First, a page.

Unforgiveness, The Silent Thief

forgiveA friend of mine posted a provocative commentary on Facebook today that was intended to elicit a thoughtful and philosophical response.  He and I have been making these types of posts lately and engaging in some very interesting discussions.  His post today had to do with forgiveness for your own sake and not for the sake of the one that committed the offense.  I have been thinking about this discussion all afternoon today and I felt like I would expand my thoughts on the subject here.

Unforgiveness has no boundaries.  It does not respect race, color, religion, sex, or disability.  No one is immune to being offended, hurt, mistreated, humiliated, disrespected, or any other hurtful actions from someone else.  We are humans, after all, and we often do things that cause emotional or physical harm to others.

When I was 12 years old, a person whom I loved and trusted very much did something to me.  The specific offense is irrelevant but I carried that offense in unforgiveness until I was 35 years old.  It hit me one day that this person isn't even aware that they have left this lasting pain in my life.  They moved beyond it, forgot about it, and went on to live their life.  I relived it and gave it power in my life to control me and my emotional state.  When I was 35, I let it go.  Just like that.  I forgave them for me and not for them.

Today's conversation with my friend reminded me of this memory from my past.  Forgiveness isn't for the offender, it's for the offended.  Too often times in our lives, we feel like that if we forgive someone, that means that we are agreeing with that person or somehow validating them and what they did to us.  The truth is, we forgive so that we can move on in life and let go of the pain.

We know a couple that, in the first few months of their marriage, the husband said something very hurtful to the wife, in a sexual context.  The husband passed away 20 years later and the wife had never moved beyond that offense.  They never recovered!

In marriage, forgiveness is crucially important to a healthy relationship.  You will offend and/or hurt each other from time to time.  Most of the time, it will be out of complete and total ignorance.  The offending spouse may not even know the extent to which they have hurt the one that they love.  This is why it is so important for couples to have good communication and trust in their relationship.  The saddest things that I can imagine is leaving this world and my loved ones still be harboring unforgiveness in their life that I caused.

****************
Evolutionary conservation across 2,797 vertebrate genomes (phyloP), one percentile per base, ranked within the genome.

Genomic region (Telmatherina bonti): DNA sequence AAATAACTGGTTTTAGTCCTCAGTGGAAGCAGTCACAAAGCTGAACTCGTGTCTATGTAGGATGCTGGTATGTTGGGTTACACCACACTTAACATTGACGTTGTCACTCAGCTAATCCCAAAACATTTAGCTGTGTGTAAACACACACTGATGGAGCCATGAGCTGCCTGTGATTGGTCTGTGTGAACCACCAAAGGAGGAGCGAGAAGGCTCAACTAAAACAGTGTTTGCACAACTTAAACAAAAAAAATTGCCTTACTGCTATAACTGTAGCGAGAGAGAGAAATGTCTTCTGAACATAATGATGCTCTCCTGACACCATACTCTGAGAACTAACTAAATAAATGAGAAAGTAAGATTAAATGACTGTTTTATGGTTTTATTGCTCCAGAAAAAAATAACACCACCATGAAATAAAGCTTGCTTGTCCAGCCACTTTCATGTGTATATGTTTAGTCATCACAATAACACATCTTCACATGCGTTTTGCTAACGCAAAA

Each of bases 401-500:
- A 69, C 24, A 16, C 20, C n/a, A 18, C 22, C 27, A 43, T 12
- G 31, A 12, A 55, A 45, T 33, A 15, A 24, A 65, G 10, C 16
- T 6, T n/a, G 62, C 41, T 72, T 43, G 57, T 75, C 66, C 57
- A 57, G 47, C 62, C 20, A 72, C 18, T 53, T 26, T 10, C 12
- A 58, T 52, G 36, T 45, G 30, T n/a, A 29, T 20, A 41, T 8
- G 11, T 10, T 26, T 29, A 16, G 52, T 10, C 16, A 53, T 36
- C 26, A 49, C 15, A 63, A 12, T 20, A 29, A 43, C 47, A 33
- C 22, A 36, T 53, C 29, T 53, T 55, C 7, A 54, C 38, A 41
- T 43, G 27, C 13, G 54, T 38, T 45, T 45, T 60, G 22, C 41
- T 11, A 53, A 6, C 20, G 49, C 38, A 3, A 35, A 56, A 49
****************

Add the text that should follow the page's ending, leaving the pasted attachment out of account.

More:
Make the decision today to forgive.  I don't care what has happened to you.  Forgive for your own sake and get about this business of living a better life.  Unforgiveness is like an anchor in your life that drags you down.  Forgive and break the chains that it has over your life.  I know that it will be hard.  It will be painful.  What I do know beyond a shadow of a doubt is that it will free you from the weight and burden of something that you could not control and did not chose for yourself.  Let it go and live!

God Bless,

Tim

 

Brent Cole

That was an excellent post Tim. There is so much wisdom in these words. If only there was a way to show people this while they are going through. I think the emotional investment with the offender (good or bad) is what makes it so hard to see the way out.

What really drove this point home for me was the definition of the word Forgive:
“Stop feeling angry or resentful toward (someone) for an offense, flaw, or mistake.”

I never fully realized, as you said, that forgiveness isn’t for the offender, it’s for the offended. The definition points inside toward yourself, not the other person.

As kids we are taught to forgive your brother/sister/friend, shake hands/kiss and make up… the message I always received about forgiveness was something I had to do to or admit to the other person. It wasn’t until today that I fully realized the it was about me. That understanding also means I have the full power within myself to make a change for the better; it doesn’t rely on the other person in the least. That is empowering.

Stuart

Great post Tim. There was an offense that happened to me earlier in life that sadly helped shaped my life. I had actually blocked out this one offense for decades til one day I asked God to explain to me why I do certain things.

Well, you get what you pray for. It came flooding back one night after prayer time. It hurt like hell but it explained why I was the way I was to an extent.

I was going through the 12 step program at Celebrate Recovery at the time. I forgave this person for what he had done, not for him mind you but for me. And this big freaking heavy weight lifted from my heart.

Forgiveness is the “hardest” thing to do at times and yet it is the most powerful freeing thing we can do.

Thanks for sharing.

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